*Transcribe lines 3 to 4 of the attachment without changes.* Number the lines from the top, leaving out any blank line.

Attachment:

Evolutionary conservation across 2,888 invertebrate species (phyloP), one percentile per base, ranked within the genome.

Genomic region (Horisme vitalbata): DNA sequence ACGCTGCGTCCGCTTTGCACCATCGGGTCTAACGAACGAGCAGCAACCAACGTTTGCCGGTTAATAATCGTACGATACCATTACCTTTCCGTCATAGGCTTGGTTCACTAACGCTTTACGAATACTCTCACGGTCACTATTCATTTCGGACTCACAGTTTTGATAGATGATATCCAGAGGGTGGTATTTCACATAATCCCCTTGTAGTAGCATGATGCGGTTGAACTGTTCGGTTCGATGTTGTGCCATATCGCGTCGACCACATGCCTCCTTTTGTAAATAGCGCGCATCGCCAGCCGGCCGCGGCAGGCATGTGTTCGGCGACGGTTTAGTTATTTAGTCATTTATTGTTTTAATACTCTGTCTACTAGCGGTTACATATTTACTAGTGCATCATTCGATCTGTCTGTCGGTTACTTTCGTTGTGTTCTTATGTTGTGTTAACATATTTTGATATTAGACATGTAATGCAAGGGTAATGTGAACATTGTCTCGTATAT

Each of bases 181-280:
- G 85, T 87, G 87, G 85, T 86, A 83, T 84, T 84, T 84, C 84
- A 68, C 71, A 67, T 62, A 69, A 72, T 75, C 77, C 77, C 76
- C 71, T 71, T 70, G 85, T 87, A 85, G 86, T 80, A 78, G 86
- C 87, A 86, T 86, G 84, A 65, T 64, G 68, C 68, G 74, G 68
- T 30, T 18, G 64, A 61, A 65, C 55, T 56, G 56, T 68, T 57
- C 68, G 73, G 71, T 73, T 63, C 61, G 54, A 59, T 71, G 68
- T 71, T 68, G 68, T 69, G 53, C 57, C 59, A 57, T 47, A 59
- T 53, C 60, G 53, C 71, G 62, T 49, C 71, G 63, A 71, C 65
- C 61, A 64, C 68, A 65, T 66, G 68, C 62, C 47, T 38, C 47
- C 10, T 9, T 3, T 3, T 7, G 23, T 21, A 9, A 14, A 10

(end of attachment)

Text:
Each of bases 181-280:
- G 85, T 87, G 87, G 85, T 86, A 83, T 84, T 84, T 84, C 84